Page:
The Supreme Courtroom’s ruling on scholar loans “misconstrued” the Structure.
WASHINGTON — President Joe Biden said Friday he would revisit his student debt relief program and enshrine it in the Higher Education Act after the U.S. Supreme Court ruled against his original plan to allow up to $20,000 per borrower enacted
“I believe the court’s decision was a mistake, it was wrong,” Biden said at the White House. “We have to find a new way and move forward as quickly as possible.”
The Supreme Court on Friday ruled 6-3 against Biden’s plan to cancel student loan debt for an estimated 40 million Americans. The company would have forgiven over $400 billion in student loan debt, making it one of the costliest executive actions in history.
Biden cited former President Donald Trump’s approval of the Paycheck Protection Program, which cost an estimated $760 billion.
“The hypocrisy is breathtaking,” Biden said. “You can’t help a family make $75,000 a year, but you can help a billionaire and cancel his debt? Not only would my plan have changed the lives of millions of Americans, but it would have been good for the American economy.”
Biden said Friday he also ordered the U.S. Department of Education to implement a 12-month “start-up period” that would grant forgiveness for missing initial payments to borrowers who are struggling to adjust to repayments after the three-year hiatus.
Biden stressed that it was not an extension of the hiatus because payments would still be due and interest would accrue, but the Department of Education would not report missed payments to credit bureaus for the first year.
Last summer, Biden announced his plan to forgive $10,000 in student debt for borrowers earning less than $125,000 or married couples earning less than $250,000. Pell grant recipients were eligible for an award of up to $20,000 under the proposal.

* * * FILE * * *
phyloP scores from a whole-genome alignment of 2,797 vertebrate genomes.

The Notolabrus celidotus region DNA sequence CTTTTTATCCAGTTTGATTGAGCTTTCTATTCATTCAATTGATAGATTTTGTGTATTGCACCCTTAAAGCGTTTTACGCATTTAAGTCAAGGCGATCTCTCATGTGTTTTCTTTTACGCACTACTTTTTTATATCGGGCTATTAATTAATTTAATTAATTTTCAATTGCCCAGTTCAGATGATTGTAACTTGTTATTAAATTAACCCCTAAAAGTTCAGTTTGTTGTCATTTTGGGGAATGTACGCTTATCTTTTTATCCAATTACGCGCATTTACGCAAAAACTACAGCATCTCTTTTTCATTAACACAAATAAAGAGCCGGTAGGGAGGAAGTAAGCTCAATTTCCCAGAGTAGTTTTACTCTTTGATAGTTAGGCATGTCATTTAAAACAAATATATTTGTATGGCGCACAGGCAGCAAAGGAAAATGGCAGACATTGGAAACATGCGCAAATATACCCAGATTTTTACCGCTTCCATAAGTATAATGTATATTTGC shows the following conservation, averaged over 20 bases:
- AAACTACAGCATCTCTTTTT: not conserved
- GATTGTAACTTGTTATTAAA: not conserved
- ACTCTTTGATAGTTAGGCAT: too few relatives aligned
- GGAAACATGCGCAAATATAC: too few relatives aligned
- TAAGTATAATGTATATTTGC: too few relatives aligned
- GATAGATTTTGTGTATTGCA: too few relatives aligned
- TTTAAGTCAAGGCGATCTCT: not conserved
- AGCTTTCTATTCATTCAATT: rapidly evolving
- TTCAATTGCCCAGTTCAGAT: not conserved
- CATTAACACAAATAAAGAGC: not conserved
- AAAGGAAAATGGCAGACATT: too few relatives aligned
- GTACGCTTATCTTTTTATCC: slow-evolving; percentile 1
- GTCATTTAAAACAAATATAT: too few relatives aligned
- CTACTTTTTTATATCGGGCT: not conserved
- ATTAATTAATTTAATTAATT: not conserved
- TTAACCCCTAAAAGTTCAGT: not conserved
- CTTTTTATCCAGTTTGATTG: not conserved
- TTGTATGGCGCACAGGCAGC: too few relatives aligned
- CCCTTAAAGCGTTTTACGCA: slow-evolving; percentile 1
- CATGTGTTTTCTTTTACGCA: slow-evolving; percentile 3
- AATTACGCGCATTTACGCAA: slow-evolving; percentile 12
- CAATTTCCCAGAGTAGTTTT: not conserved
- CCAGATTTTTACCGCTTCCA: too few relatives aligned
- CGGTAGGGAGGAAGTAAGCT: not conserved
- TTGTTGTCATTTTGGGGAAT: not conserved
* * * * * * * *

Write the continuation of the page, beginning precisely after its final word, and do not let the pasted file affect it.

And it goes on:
Friday’s Supreme Court ruling resets millions of student borrowers to zero as the October payment pause imposed at the start of the Covid-19 pandemic comes to an end. During the pause introduced under the Trump administration, borrowers did not have to make payments on their loans, nor did the loans accrue interest.
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Biden called the Supreme Court’s decision a mistake.
“I think the court misread the Constitution,” Biden said.
It’s the second time in as many days that the president has criticized the Supreme Court for its rulings, building on comments he made Thursday in response to the court’s decision to bar the use of affirmative action in college admissions. When asked if it was a “rogue dish,” Biden told reporters, “It’s not a normal dish.”
Later Thursday on MSNBC’s “Deadline: White House,” Biden said the current Supreme Court “has done more to uncover fundamental rights and fundamental decisions than any other court in recent history.”
“I think some in the court are starting to realize that their legitimacy is being challenged in a way that hasn’t been seen in the past,” the president said.